‘Laugh and the world laughs with you, cry and you cry alone,’ so goes the bittersweet first track of Rosie Nimmo’s long awaited fourth album, Where Time Suspends.
Beneath the sunny strums and carefree sway of this first song ‘Laugh’ there is a deeper invisible current that follows Rosie’s soulful voice all the way through opening up the album, like daylight flickering through the trees. It seems the laughter is more stoic than humorous, though funny, the first lines and happy melodies will make you ponder, why smile for that camera? all while the jazz is nudging you to move your hips and tighten your lips.
Throughout ‘Where Time Suspends’ the lyrics and the music dance from hand in hand, to hand over your eyes, between an unironic sense of sarcasm, the darker parts of the breaking heart and the gravity of denial.
With the third track ‘Keyboard Warriors’ Rosie asks ‘where we going wrong?’ while slyly peeling back the facade of some dysfunctional societal mask that hangs just above our keyboards. Though the album is diamond studded with brilliant ballads and bright bluesy full band swagger, with the most joyful sounding production possible, there is still that hidden subtle shadow, like a storm gathering or someone peaking through the keyhole of a door.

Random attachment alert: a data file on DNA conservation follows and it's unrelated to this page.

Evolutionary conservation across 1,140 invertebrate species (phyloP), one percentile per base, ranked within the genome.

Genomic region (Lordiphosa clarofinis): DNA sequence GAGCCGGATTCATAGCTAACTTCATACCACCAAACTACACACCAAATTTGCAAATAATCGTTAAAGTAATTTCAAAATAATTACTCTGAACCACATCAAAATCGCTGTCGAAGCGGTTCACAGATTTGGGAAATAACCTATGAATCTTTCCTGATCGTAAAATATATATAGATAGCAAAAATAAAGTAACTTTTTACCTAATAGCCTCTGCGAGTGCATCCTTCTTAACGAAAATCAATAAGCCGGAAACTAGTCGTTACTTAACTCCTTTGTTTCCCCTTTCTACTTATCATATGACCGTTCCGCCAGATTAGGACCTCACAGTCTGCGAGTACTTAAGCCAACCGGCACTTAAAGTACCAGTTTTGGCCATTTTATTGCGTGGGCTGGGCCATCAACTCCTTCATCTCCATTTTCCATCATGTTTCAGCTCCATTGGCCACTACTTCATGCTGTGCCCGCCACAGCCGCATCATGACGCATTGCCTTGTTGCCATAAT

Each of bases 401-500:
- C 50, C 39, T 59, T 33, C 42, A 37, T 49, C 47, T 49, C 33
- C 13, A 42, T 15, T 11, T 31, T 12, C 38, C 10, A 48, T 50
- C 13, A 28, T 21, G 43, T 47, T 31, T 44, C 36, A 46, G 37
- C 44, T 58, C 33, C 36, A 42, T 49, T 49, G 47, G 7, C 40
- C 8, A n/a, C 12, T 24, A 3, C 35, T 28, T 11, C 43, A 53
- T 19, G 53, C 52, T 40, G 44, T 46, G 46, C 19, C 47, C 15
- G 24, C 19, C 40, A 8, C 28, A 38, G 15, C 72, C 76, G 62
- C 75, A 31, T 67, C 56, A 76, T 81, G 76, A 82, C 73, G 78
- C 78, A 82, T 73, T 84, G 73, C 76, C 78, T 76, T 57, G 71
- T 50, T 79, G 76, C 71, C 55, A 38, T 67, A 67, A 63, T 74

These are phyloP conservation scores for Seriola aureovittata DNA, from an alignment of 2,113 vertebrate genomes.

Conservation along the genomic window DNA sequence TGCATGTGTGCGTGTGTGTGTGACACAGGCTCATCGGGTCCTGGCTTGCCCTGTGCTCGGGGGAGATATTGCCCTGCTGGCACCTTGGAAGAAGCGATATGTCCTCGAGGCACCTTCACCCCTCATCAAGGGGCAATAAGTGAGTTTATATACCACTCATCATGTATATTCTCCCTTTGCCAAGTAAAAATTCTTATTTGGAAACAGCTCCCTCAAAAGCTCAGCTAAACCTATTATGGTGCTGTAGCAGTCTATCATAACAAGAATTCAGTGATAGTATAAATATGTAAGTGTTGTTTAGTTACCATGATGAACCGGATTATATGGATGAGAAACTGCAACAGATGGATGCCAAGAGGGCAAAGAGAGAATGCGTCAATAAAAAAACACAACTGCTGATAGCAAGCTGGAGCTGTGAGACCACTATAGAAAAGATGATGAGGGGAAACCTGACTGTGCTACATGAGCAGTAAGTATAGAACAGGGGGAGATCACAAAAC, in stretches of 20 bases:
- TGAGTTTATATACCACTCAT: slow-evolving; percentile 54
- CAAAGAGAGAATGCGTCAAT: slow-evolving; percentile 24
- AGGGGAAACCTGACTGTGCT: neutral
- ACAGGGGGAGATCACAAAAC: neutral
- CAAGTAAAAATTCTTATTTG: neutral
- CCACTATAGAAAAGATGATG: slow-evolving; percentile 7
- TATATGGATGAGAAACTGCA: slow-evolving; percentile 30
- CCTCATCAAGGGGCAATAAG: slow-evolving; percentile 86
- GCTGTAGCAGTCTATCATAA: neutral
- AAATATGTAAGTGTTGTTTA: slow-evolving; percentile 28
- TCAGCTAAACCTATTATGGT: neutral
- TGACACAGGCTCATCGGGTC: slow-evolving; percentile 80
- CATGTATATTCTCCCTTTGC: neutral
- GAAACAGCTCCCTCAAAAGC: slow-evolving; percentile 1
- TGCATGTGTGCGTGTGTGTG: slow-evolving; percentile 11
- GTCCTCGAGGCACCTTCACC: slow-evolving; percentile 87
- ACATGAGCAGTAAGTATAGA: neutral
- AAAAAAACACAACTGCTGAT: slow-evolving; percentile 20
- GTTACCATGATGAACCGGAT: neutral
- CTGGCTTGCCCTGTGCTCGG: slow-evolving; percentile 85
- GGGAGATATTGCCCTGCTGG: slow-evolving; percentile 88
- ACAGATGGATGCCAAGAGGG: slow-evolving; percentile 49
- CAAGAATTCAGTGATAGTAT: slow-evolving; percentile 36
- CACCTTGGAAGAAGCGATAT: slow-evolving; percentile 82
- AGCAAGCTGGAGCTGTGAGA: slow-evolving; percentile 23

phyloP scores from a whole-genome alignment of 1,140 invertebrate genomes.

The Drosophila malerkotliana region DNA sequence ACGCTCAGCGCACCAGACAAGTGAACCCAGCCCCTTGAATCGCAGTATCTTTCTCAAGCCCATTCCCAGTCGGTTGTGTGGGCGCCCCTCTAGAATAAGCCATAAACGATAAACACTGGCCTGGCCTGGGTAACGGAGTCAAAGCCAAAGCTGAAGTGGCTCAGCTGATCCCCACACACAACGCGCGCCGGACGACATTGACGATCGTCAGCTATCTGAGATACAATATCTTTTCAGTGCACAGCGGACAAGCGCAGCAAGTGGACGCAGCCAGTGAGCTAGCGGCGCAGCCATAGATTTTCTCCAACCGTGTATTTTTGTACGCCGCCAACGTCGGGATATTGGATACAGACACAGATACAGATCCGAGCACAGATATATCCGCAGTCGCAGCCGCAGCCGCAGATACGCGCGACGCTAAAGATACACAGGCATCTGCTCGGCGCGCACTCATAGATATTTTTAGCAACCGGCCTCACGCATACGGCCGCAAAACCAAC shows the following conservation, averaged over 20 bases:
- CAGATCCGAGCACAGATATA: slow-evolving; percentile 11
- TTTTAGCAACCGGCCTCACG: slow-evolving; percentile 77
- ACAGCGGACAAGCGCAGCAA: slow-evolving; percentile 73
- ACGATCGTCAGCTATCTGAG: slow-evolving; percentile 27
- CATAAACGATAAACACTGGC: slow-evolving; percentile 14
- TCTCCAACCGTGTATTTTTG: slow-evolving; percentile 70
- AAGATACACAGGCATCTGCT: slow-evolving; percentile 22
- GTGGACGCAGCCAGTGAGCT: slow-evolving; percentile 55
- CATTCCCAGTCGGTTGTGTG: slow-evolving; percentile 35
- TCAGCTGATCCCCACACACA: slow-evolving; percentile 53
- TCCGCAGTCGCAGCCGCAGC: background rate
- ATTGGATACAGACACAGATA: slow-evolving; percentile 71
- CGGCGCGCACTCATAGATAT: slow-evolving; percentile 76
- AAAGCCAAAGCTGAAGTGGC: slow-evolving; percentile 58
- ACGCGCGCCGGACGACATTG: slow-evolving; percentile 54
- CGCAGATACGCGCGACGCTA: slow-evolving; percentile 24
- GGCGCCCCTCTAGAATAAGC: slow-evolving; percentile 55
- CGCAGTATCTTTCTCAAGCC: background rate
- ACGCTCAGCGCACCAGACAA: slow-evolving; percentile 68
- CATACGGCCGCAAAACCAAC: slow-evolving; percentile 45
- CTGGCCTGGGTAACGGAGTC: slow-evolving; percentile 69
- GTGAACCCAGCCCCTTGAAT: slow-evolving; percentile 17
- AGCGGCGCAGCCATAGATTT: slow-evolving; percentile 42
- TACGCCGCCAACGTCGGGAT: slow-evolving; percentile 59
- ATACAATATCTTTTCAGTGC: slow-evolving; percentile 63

On the seventh song, ‘Small Child’, Rosie reveals a bit more of that hidden self as she cautiously sings,’deep within ourselves lies the real me, we hide it like an oyster’s grain of sand’ over top a confidently hammered rhythm guitar and the poignant pluck of a Scottish fiddle.
As if looking for closure in an unreconcilable situation ‘Where Time Suspends’ ends with the song ‘Choices’ in which you get the feeling that whatever happened isn’t really over yet, with it’s groovy break beat and the realization that ‘in that moment, that fleeting moment we usually do what we have been programmed for.’
This song encapsulates that place where time suspends, where we make our choices from and asks who would we be without that programming. How would one approach life if there was such closure? Rosie’s lush and intimate singing and mindful articulation reminds of the vulnerable strength of Billie Holiday and the spiritual wittiness of Feist.
‘Where Time Suspends’ provides a solid validation of how music can heal the heart, but it takes a light hand.